Society of Civil War Historians quarterly newsletter.
William Blair, Editor
Judith Giesberg, Associate Editor
Anthony E. Kaye, Associate Editor
Kate Masur, Associate Editor
Matthew Isham, Managing Editor
William Cossen, Editorial Assistant
The Journal of the Civil War Era
The University of North Carolina Press, in partnership with the George and Ann Richards Civil War Era Center at Penn State, launched The Journal of the Civil War Era in March 2011, with William Blair, Director of the Richards Center, serving as founding editor. He is joined by associate editors Judith Giesberg (who coordinates book reviews), Anthony Kaye, Aaron Sheehan-Dean, and Managing Editor Matthew Isham. The journal is an exciting new gathering place for scholars in various historical disciplines that aims to create consistent dialogue and scholarly interactions among historians in disparate subfields in order to stimulate fresh, new scholarship and, in the words of UNC Press, "galvanize the larger field of nineteenth-century history intellectually and professionally." The journal has published articles on such topics as popular comedy in the Civil War era, the mental and physical health of soldiers during the 1862 Peninsula Campaign, representations of slavery in northern theater in the 1800s, and the 1860s as a period of crisis throughout North America, among others.
George and Ann Richards Prize
Thavolia Glymph has won the George and Ann Richards Prize for the best article published in The Journal of the Civil War Era in 2013. Her article, “Rose’s War and the Gendered Politics of Slave Insurgency in the Civil War,” appeared in the December issue. The article was selected for the award by a two-person panel consisting of past Richards Prize winners. The prize earns the recipient a $1,000 award.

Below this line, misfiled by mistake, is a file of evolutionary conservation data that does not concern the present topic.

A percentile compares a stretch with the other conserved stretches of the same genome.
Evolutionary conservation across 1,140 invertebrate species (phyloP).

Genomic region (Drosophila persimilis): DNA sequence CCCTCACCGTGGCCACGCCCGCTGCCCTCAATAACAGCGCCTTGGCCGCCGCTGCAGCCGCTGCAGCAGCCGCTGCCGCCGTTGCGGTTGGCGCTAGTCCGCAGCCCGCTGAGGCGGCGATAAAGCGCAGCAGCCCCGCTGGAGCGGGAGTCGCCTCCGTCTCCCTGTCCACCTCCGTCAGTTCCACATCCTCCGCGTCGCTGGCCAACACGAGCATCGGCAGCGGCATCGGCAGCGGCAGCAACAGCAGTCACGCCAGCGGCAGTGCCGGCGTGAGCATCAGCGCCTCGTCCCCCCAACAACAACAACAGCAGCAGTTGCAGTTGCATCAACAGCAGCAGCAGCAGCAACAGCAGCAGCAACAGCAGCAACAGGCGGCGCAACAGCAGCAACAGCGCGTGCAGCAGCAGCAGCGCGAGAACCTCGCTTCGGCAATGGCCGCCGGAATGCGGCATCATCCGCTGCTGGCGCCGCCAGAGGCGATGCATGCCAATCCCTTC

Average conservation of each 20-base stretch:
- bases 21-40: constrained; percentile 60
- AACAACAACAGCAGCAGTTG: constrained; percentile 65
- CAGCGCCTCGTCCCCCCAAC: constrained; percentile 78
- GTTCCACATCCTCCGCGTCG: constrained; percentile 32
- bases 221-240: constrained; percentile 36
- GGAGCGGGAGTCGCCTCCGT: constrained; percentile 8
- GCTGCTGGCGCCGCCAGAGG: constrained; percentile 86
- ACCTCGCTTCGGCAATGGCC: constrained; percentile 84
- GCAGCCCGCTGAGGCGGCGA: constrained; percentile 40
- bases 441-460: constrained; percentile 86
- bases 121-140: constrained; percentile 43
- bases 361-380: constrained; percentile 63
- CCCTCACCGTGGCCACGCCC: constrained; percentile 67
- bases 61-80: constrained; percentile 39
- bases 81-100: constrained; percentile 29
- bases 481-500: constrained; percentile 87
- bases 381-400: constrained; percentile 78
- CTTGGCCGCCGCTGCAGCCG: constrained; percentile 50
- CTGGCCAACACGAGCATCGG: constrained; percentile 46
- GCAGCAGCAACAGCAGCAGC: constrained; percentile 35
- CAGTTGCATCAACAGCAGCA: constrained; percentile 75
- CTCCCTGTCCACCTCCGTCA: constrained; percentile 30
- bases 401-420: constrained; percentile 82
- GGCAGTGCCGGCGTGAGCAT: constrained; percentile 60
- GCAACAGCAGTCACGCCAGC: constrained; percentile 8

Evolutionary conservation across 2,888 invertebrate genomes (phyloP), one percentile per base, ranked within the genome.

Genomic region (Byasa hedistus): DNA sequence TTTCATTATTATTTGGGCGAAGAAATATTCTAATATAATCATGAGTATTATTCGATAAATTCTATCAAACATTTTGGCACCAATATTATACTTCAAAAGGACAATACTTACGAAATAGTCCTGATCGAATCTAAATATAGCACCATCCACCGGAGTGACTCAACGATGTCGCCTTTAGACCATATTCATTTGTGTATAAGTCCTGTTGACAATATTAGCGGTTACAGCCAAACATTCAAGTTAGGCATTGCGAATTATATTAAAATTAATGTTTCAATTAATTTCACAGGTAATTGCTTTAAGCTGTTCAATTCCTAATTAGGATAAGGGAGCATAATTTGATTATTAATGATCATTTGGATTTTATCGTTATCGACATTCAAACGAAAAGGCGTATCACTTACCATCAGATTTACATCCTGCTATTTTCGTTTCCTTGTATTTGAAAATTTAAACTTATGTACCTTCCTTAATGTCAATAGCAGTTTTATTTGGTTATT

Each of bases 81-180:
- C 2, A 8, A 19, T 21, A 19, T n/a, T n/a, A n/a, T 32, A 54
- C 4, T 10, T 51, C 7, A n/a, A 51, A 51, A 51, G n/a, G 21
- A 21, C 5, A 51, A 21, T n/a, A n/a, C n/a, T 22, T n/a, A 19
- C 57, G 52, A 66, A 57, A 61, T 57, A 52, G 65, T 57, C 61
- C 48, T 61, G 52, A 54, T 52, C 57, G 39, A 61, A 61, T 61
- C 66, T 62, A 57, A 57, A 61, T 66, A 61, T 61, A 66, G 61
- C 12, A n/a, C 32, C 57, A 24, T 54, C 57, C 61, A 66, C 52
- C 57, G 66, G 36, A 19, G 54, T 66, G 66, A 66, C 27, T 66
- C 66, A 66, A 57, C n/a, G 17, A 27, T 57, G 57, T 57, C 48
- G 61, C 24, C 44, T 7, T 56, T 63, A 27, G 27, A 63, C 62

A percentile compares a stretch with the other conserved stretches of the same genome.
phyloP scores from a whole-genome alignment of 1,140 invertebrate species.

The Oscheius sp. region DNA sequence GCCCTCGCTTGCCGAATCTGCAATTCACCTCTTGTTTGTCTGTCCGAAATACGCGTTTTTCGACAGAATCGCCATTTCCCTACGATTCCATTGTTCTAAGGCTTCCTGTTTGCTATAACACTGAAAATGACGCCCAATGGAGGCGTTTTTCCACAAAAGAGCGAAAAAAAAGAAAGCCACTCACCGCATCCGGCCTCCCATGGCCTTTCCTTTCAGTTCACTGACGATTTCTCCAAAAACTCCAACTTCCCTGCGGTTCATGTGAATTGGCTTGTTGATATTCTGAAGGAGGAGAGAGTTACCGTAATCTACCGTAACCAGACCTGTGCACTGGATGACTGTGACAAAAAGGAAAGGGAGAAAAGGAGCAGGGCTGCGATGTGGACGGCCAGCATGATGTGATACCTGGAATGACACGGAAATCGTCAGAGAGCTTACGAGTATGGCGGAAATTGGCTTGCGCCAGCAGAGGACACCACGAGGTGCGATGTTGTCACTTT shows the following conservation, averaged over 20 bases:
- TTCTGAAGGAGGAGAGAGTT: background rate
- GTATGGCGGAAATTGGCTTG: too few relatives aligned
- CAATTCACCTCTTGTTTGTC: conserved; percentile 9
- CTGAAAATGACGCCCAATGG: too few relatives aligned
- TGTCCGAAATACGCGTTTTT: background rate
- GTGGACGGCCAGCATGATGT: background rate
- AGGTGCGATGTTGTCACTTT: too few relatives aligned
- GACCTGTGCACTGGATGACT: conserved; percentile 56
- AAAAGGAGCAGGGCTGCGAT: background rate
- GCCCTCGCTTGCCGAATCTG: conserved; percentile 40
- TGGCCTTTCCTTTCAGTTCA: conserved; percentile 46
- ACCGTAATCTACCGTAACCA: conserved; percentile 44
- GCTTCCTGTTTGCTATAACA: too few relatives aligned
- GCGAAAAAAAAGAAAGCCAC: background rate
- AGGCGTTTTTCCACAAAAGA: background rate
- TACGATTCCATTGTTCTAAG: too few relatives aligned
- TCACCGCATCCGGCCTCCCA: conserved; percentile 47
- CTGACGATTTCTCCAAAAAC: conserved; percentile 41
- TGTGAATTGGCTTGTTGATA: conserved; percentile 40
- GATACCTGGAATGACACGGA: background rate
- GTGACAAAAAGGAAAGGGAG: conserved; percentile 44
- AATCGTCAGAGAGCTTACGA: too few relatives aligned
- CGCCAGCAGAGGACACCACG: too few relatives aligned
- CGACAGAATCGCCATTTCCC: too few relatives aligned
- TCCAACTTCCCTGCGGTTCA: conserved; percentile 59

Glymph’s essay tells the story of Rose, who was among the leaders of a slave insurrection in South Carolina during the Civil War. Challenging our focus on the legal genesis of wartime emancipation and its impact on enslaved men, the essay highlights the often violent means by which enslaved women, as well as men, sought to claim their freedom during the conflict. Praising this approach, the prize committee announced, “We were impressed by the compelling narrative of war and emancipation that Dr. Glymph wove from scraps of an enslaved woman’s life. We also admired the way she connected localized slave insurgency with the larger military war effort during the waning days of the war, as well as her nuanced explanation of women’s role as both the creators and recorders of armed rebellion. For all of these reasons, we find this article to be an example of outstanding historical research and writing, the kind that can inspire established scholars and students alike.”
Thavolia Glymph is associate professor of history and African and African American studies at Duke University and a faculty affiliate of the Duke Population Research Institute. She is a scholar of the US South, slavery and emancipation, comparative emancipation, the Civil War, and southern women. She is the author of Out of Bondage: The Transformation of the Plantation Household.